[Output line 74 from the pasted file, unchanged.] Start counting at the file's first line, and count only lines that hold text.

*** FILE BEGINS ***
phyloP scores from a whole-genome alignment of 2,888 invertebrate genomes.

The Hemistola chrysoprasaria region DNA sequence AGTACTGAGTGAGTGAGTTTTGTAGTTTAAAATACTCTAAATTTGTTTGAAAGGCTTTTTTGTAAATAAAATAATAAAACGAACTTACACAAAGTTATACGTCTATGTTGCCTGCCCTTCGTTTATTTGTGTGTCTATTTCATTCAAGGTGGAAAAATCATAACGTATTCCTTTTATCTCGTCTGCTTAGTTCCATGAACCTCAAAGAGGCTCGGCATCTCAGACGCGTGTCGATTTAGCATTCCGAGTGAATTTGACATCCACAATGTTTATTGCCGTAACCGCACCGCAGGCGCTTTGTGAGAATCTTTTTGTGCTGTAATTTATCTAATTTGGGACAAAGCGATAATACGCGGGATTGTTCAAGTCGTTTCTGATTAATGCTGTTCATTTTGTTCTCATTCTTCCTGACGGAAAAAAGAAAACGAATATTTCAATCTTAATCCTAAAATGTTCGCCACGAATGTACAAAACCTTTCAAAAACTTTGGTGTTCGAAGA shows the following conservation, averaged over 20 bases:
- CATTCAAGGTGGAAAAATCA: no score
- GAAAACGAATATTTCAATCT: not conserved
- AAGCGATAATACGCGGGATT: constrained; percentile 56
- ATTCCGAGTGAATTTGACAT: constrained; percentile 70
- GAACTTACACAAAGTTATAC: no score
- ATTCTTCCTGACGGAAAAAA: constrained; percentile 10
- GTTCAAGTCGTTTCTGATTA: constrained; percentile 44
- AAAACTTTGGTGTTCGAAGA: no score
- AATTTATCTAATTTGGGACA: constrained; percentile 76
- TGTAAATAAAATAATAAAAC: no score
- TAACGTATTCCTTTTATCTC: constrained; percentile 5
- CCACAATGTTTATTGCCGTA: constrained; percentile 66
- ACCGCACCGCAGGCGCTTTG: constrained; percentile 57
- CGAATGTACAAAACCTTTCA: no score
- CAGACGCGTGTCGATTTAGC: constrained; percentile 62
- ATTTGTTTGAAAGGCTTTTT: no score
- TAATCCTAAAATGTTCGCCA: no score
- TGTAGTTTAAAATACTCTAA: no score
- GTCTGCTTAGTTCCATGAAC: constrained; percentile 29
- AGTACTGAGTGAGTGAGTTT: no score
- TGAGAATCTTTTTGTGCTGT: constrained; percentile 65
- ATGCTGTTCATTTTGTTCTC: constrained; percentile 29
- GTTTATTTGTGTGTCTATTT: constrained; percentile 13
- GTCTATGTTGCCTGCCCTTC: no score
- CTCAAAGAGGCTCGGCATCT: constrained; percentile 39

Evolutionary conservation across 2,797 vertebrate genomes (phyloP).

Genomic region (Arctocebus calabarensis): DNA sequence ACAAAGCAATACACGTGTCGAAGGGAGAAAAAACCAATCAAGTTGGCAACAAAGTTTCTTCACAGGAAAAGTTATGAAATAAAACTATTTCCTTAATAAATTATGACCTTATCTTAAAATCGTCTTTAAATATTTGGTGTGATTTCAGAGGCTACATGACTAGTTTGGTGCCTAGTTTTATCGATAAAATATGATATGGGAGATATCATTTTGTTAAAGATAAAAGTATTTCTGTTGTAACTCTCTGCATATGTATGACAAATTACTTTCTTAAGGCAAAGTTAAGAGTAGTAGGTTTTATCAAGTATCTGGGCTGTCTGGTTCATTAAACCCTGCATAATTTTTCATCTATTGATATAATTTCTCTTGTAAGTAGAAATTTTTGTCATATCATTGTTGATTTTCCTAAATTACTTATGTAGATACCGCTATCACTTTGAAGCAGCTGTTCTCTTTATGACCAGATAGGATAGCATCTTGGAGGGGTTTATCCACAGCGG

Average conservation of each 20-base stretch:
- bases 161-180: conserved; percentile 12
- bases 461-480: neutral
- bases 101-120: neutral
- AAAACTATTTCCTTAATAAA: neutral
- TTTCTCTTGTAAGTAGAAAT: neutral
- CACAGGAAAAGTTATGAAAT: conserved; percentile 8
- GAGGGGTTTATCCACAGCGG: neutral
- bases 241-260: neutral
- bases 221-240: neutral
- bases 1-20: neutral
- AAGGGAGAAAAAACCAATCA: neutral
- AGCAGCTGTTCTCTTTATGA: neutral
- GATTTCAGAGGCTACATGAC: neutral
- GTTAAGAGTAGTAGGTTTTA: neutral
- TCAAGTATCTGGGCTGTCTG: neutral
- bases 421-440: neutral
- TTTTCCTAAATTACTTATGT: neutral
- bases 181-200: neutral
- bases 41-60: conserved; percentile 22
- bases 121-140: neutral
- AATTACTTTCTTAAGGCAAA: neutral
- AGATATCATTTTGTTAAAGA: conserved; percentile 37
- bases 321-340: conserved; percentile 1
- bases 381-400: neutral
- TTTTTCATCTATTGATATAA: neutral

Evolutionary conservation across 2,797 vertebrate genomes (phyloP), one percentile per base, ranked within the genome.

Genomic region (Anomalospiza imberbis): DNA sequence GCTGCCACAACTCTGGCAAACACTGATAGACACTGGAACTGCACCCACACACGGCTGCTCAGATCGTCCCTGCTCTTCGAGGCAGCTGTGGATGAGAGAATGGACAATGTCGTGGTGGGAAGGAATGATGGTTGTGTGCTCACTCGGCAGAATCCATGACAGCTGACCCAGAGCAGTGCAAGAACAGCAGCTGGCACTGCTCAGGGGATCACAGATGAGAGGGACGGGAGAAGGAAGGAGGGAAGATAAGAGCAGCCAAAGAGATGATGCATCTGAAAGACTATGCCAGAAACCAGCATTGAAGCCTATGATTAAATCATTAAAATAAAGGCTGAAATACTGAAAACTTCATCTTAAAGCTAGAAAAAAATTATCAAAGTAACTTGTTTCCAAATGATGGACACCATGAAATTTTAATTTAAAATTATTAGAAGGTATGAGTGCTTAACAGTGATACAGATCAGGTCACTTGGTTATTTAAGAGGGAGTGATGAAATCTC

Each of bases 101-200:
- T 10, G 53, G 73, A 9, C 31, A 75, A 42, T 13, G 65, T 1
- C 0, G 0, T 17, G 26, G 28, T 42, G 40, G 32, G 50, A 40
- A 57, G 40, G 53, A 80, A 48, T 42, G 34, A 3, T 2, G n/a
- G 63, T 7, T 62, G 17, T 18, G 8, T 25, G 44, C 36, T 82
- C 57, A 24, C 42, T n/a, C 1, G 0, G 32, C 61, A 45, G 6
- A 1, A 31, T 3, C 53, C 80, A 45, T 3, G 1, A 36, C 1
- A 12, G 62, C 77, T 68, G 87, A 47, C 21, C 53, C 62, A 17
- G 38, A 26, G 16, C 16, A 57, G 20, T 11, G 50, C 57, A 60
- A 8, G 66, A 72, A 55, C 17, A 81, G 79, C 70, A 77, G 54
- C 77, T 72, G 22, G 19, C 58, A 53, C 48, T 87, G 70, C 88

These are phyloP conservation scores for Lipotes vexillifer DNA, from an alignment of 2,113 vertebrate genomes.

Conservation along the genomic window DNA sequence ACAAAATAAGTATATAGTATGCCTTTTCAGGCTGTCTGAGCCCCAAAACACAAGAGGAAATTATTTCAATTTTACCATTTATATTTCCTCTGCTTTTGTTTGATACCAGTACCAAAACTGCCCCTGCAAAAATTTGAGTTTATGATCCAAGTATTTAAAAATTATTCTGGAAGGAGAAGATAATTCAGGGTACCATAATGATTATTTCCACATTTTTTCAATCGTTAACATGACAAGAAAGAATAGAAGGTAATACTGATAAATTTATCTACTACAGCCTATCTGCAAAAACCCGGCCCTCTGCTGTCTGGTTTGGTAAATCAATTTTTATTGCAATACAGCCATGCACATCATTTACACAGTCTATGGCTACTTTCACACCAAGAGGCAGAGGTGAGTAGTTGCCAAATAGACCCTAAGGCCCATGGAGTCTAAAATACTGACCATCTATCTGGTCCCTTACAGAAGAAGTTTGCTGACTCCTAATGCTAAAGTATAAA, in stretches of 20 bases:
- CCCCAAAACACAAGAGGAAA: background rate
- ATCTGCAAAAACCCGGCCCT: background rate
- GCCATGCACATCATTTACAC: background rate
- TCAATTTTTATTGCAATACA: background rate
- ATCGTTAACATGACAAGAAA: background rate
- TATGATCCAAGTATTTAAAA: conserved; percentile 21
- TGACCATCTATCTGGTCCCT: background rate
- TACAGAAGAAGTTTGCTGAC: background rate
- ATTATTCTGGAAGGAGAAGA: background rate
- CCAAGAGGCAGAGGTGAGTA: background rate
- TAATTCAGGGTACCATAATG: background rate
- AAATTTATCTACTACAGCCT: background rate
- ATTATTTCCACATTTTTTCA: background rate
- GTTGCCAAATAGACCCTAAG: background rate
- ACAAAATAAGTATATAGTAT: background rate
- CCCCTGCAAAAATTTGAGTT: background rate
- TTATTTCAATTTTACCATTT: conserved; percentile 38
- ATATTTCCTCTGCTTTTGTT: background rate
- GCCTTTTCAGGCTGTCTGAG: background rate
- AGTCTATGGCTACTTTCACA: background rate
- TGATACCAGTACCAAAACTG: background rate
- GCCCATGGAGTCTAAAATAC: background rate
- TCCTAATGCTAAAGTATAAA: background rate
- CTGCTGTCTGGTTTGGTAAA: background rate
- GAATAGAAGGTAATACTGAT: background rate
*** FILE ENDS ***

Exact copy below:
- TCAATTTTTATTGCAATACA: background rate